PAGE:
Meeting Tomorrow’s Challenges: Start with Science
In a fiscally responsible budget that emphasizes cost containment, management efficiencies and program savings, the President’s proposed $1.1 billion budget for the U.S. Geological Survey (USGS) in fiscal year 2011 reflects his commitment to use science as the basis for natural resource management decisions.
"Science is a cornerstone for sound decision making," said Marcia McNutt, USGS director. "Today’s complex, interrelated natural resource issues—such as climate change, energy conservation and development, and water quality and availability—demand that policy makers and managers start with timely, unbiased science. The President’s budget supports that vital perspective."
Because of the significant role USGS plays in climate change monitoring and adaptation, energy, ecosystems, and other priorities, the 2011 budget represents an increase of $21.6 million from the FY 2010 enacted level. Major USGS program increases proposed are summarized below. For more detailed information on the President’s proposed USGS FY 2011 budget, visit the FY 2011 Budget and Related Information Web site.
New Energy Frontier
The USGS will work closely with Department of the Interior bureaus to provide the scientific information needed to make decisions concerning permitting, implementing, and operating wind facilities on public lands by using USGS research, modeling, and monitoring to assess the ecological impacts to fish and wildlife. In 2011, USGS efforts will begin in the Great Plains and offshore Cape Cod region and will work toward developing an assessment methodology that can be applied nationwide.
Climate Change Adaptation
Management and policy decisions made in response to climate change impacts must be informed by science. The USGS will continue to assist the Department of the Interior in the development of regional climate science centers that provide climate change impact data and analysis geared to the needs of the fish and wildlife management community, in partnership with other Federal, State, university and other non-governmental partners. Additionally, the USGS will continue to assess biological carbon sequestration options and develop decision-support tools through the USGS Global Change program.
Water shortages and water-use conflicts have become more commonplace in many areas of the United States. Water is essential to the economic security of individual communities and the economic vitality and environmental health of our nation as a whole. The USGS will begin an assessment of the availability and use of water resources in the United States in FY 2011. The information will provide tools to address a new set of water resource challenges, including aging infrastructure, rapid population growth, depletion of groundwater resources, water quality impairments associated with land uses, and climate variability.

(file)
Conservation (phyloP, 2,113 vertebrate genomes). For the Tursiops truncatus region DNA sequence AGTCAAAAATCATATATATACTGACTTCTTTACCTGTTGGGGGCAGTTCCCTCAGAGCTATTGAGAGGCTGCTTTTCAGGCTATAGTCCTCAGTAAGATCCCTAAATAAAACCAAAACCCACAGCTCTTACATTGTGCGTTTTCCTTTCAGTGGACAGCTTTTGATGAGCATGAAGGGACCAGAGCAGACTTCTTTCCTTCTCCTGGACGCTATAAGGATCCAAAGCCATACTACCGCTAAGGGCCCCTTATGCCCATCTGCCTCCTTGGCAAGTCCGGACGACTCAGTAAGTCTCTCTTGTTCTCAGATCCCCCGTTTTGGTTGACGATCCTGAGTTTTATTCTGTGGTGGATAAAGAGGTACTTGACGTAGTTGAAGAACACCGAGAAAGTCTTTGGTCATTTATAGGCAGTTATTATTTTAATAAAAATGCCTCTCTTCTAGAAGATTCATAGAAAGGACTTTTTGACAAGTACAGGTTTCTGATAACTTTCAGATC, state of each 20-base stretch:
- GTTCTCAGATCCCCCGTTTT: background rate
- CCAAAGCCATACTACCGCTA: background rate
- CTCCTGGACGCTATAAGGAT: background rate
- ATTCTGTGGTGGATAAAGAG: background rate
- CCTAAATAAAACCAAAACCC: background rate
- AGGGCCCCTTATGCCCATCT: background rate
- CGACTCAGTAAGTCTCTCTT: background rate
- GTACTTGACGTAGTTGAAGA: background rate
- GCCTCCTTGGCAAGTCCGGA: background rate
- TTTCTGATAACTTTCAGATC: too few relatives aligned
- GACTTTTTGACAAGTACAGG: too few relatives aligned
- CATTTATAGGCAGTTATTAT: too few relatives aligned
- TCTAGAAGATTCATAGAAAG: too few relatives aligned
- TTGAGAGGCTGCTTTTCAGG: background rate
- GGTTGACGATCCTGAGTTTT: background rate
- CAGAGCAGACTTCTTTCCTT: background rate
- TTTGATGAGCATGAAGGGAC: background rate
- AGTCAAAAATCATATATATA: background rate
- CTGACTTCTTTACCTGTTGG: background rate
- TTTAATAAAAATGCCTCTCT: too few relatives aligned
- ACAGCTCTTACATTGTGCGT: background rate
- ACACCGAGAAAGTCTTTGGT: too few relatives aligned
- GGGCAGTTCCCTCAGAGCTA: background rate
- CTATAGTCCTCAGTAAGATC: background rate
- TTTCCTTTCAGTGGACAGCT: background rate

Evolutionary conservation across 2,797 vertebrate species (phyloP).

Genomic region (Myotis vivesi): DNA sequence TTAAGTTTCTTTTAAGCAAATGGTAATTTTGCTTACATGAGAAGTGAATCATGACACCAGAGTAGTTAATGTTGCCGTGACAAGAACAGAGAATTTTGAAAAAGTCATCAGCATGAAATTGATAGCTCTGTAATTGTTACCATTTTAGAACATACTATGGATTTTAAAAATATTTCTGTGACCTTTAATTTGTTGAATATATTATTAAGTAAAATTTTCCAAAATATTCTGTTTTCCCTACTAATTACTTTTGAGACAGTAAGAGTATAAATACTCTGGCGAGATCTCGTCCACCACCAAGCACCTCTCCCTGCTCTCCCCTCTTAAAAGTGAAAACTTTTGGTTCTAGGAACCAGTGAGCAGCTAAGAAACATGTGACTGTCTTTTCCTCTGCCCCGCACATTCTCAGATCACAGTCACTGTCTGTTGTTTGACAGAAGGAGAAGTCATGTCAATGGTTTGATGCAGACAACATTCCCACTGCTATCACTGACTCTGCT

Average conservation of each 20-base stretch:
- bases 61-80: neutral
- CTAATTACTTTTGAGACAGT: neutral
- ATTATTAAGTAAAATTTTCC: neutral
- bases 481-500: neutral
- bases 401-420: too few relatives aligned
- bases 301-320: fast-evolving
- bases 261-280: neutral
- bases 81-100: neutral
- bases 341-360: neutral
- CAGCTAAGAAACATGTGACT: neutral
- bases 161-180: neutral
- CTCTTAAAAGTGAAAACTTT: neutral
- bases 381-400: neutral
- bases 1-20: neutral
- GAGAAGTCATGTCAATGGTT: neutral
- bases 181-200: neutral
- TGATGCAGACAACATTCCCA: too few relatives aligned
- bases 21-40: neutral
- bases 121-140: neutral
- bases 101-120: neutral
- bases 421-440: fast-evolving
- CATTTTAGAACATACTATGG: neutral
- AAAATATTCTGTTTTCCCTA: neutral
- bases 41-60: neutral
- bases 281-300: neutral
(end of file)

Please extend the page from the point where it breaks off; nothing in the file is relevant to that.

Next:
Treasured Landscapes: The Chesapeake Bay
President Obama issued an Executive Order in May 2009 directing Federal agencies to use their expertise and resources to protect and restore the Chesapeake Bay and its watershed. The USGS will support restoration strategies by providing tools and science for assessing climate change impacts and adaptation, for conserving landscapes, and for restoring habitats, fish and wildlife, in partnership with the Fish and Wildlife Service and the National Park Service.
Increasing Resilience to Natural Hazards
The USGS Multi-Hazards Demonstration Project in Southern California will continue to support emergency planning by developing earthquake early warning capabilities and conducting impact analysis of environmental, human-health and ecosystem responses to earthquakes and other hazards. This project will be expanded into the coastal communities of Alaska, and the USGS will invest in earthquake, tsunami and volcano science to support community planning in the Pacific Northwest. Additionally, the USGS proposes to add a volcanic earthquake detection role to the USGS National Earthquake Information Center, which will provide critical early warning to give observatories and affected communities time to plan and prepare for an eruption.
Landsat Data Continuity
Scientists, educators and the general public around the globe use USGS Landsat data for a wide array of activities ranging from supporting disaster relief efforts to making agricultural crop assessments to identifying sites for cell phone towers. The USGS will accommodate ground-system requirement changes for the Landsat Data Continuity Mission associated with moving the Operational Land Imager to a free-flying satellite and the addition of a Thermal Infrared Sensor on board the spacecraft. These activities are required to meet the mission launch in December 2012.
Coastal and Marine Spatial Planning
The Department of the Interior has substantial coastal and ocean resource management responsibilities and a critical role in implementing the Administration’s National Ocean Policy. USGS mapping, monitoring and research provide information to assess the status and vulnerability of ocean, coastal and Great Lakes resources. The USGS will engage with other Department of the Interior bureaus and Federal agencies to make available an information framework that provides critical information for coastal and marine planning.